'El Jefe' the jaguar, famed in US, photographed in Mexico

MEXICO CITY (AP) — They call him “El Jefe,” he is at least 12 years old and his crossing of the heavily...

Lawmakers in India pass energy conservation bill

BENGALURU, India (AP) — India took another step toward meeting its climate goals Tuesday when lawmakers in...

Hamas issues, then rescinds, sweeping rules on Gaza coverage

TEL AVIV, Israel (AP) — Gaza’s militant Hamas rulers issued sweeping new restrictions on journalists after the...

In reversal, Brazil court reopens case of rainforest park

RIO DE JANEIRO (AP) — After declaring the decision final, a state court backpedaled Monday and reopened a...

By Brian Stimson of The Skanner News

This is part one of a two-part series.

Madison High School Librarian Nancy Sullivan

You might not know it, but the libraries inside schools have a lot to do with how well our students learn in the classroom.
But at Portland Public Schools, two-thirds of libraries don't even have a certified librarian running them. In a district of 85 libraries, only 28 are staffed with librarians.
About 50 percent of school libraries are only staffed half-time. Over at Harriet Tubman Leadership Academy for Young Women, for example, the library is only staffed Mondays, Wednesdays and every other Friday.
And many don't even have any money for new books.
So why are school libraries in Portland Public Schools in such a crunch for support?
Susan Stone, a "Teacher on Special Assignment" (or TOSA) for libraries, says it has everything to do with the district's lack of money.
"Sometimes it's easy to think a library can slide for a while," said Stone, one of only a skeleton crew at the district level that assists school libraries. "But the problem with that is that they usually don't come back."
The district's director of curriculum, Marcia Arganbright, didn't return calls by press time.
Even when accounting for differences such as poverty, the experience of classroom teachers and demographics, the library's health will likely tell you how well students are scoring on reading, according to research.
"When these other conditions are taken into account, LM (library media) program development alone accounts for three to five percent of variation in Oregon reading scores," according to a 2002 report by the Library Research Service. "Generally its importance falls between that of community differences, which consistently demonstrated stronger effects, and school differences, which usually demonstrated weaker effects."
That report, "Oregon School Librarians Collaborate to Improve Academic Achievement," says that a school with an adequately staffed and stocked library that coordinates with teachers' lesson plans -- and that also embraces networked information technology -- attains higher levels of achievement.
Over at Madison High School, Nancy Sullivan, a certified teacher and librarian, has to put in a lot of her own time to keep the library running at full pace. State guidelines say libraries should be putting $27 per student for new books and materials.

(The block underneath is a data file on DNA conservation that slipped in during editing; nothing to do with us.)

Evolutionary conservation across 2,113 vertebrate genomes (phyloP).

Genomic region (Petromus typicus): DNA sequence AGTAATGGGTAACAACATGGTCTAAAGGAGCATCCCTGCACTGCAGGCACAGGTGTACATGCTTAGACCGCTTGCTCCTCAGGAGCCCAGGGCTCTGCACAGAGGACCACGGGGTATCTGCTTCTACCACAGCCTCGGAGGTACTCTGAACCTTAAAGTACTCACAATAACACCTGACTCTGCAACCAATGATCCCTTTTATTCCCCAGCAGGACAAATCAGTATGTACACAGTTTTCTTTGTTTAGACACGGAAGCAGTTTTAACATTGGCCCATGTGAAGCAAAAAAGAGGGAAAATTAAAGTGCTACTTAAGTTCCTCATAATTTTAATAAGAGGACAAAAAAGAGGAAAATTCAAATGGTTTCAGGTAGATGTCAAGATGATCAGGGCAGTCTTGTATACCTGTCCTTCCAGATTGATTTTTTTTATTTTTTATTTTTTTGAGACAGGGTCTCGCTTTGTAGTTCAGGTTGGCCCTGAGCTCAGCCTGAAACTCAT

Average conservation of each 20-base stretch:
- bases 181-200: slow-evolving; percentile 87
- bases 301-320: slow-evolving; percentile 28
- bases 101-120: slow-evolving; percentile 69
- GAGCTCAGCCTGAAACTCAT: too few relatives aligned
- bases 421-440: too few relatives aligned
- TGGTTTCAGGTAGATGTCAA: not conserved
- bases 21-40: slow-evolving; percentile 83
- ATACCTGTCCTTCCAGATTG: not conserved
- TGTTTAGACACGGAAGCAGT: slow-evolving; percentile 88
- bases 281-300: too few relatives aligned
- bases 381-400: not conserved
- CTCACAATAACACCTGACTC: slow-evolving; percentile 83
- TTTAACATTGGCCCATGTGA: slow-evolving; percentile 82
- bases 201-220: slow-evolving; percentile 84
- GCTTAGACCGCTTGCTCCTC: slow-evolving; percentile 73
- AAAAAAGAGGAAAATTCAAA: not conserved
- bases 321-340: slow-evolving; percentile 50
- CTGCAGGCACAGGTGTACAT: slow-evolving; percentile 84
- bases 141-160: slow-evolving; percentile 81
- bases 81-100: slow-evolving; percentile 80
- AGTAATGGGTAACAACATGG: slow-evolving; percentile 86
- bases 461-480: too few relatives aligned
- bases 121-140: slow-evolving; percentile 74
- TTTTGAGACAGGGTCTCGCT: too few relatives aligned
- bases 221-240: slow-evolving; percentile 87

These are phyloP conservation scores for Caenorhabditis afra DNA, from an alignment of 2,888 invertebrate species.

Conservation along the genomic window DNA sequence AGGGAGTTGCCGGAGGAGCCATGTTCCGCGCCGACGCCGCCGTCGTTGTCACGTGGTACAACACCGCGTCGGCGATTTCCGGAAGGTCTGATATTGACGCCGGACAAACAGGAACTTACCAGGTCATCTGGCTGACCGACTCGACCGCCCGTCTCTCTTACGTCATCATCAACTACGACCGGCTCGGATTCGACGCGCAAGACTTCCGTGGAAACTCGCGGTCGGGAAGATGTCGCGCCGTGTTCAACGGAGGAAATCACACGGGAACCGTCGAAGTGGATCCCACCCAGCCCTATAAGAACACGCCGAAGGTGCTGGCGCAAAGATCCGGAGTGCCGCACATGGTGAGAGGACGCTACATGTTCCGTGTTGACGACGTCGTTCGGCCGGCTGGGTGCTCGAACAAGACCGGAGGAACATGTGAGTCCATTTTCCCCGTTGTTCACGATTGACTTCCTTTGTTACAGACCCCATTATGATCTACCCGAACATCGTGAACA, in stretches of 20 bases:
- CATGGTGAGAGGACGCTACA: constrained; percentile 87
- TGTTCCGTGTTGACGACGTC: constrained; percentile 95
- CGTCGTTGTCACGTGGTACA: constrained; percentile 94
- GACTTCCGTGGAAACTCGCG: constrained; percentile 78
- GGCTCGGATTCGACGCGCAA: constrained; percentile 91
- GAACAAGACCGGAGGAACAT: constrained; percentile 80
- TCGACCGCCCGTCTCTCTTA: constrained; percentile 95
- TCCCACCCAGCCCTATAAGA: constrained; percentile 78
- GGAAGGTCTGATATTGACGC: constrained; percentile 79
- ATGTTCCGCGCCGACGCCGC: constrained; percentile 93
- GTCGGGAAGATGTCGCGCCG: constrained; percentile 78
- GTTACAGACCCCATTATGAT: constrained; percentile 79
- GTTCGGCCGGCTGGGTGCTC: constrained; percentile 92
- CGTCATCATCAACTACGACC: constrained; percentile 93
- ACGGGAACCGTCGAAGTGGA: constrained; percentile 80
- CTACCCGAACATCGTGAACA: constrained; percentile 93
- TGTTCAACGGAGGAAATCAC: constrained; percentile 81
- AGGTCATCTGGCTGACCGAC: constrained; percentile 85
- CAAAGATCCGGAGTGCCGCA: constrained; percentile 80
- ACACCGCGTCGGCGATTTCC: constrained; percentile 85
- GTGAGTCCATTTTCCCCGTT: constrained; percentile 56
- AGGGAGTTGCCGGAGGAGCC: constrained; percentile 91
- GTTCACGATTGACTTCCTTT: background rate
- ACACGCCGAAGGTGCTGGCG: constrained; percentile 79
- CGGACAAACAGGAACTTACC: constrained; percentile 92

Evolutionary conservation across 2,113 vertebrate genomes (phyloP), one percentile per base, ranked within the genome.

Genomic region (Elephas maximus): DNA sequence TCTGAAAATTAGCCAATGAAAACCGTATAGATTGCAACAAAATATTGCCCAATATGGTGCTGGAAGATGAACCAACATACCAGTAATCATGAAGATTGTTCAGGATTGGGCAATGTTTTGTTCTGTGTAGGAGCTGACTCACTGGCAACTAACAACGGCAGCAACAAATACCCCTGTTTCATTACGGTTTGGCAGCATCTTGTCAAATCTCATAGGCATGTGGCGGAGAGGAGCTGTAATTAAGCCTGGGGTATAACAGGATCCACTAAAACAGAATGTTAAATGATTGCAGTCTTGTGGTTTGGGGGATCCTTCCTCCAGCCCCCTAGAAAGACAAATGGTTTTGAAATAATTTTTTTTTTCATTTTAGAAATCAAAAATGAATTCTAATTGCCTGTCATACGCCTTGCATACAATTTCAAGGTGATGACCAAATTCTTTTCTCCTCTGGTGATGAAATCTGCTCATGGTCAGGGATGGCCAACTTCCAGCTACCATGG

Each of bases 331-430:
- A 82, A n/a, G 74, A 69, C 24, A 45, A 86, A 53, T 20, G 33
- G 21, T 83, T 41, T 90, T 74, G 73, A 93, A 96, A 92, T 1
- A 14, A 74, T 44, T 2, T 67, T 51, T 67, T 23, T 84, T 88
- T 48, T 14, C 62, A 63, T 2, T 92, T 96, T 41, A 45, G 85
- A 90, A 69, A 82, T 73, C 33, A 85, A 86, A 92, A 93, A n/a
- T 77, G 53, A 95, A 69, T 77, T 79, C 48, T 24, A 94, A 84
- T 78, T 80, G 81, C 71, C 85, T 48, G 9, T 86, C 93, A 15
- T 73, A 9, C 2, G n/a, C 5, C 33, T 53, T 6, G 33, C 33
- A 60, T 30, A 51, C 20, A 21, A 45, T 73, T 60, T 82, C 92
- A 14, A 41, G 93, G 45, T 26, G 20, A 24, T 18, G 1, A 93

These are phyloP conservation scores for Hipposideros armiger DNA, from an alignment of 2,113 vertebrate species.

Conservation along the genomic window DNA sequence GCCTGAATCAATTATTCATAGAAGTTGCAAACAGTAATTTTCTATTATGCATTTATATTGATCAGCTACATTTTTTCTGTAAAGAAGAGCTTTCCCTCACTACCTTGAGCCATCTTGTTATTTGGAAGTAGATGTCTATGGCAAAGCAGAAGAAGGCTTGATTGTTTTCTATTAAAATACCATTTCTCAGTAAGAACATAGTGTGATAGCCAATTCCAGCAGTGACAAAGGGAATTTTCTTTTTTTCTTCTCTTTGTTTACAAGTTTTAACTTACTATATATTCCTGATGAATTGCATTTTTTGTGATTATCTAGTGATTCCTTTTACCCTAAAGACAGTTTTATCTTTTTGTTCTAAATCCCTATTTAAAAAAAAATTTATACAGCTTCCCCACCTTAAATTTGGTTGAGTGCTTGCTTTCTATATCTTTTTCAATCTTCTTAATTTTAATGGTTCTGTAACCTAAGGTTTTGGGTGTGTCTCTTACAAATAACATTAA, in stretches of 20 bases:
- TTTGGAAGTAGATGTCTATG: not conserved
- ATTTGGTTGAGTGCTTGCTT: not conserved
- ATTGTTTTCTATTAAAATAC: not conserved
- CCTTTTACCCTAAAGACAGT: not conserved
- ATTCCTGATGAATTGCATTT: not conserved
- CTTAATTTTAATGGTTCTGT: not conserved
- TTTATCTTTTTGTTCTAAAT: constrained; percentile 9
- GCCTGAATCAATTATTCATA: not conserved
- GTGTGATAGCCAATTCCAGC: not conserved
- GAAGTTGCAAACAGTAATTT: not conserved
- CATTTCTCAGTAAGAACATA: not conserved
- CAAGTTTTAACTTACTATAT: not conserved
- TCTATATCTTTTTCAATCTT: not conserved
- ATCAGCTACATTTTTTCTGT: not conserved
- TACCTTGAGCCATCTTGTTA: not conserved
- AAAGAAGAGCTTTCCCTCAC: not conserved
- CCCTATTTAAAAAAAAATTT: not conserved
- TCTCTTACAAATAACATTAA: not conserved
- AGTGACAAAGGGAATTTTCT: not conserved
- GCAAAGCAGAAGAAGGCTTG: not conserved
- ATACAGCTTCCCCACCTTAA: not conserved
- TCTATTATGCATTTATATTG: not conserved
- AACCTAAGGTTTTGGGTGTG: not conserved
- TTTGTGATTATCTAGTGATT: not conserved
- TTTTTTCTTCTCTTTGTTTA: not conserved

"We don't have money for tape," she says.

 Madison High School Book Sale:

Sept. 25 and 26
Madison High School Cafeteria, 2735 NE 82nd Ave.
Featuring books, music and other media items

Sullivan is one of the industrious ones – she sells buttons, applies for grants, holds casino night fund-raisers and on Sept. 25 and 26, Sullivan is organizing a large music and book sale at the school to help raise funds for new books.
For her efforts, she stocks the shelves with new fiction, has created a graphic novel and zine section and regularly brings in authors to speak to the students. Portland author Heidi Durrow – "The Girl Who Fell From the Sky" -- is on the list, but she has to raise money for books to ensure students get a chance to read the novel before the visit.
Even Sullivan's assistant isn't paid for by the district. She raised enough money last year to pay a part-time salary.
At Roosevelt High, library assistant Daniel Menche said that he's nearly doubled the circulation rate in the three years he's been there with very little money. Unlike Sullivan, Menche has found little monetary support from the school's community, where about 75 percent are on food stamps.
Menche, like Madison and others, started displaying more books by their cover, instead of their spine. He also makes it a point to engage students who come into the library and make sure they find the book they were looking for. If someone is struggling to read he encourages them and makes the library the most welcoming place in the school. The Roosevelt library is also open from 7:30 a.m. to 7 p.m. – the longest in the district.
As Roosevelt's circulation rose, Menche began sending out emails to all the staff about the number of books that were being checked out.
"I started treating it like a sports score," he says. "Then I started comparing the numbers of other high schools."
Low and behold, Roosevelt's students are reading about the same rate as at other high schools, despite the school's less prestigious reputation. And a $7.7 million grant to the school has also allowed the hiring of a licensed media specialist and possibly some money for new books.
Without much money, Menche says it's more important than ever to make the library a place students want to come. During meetings, he says he hears from many "old-school" librarians who say the reason they became librarians was because they love books.
"Great. Barnes and Noble is full of people who love books," he said. "But do you love readers? Do you love young readers and readers who are having trouble reading?"

Continued in Part Two: As County Library Gains Accolades, School Libraries Struggle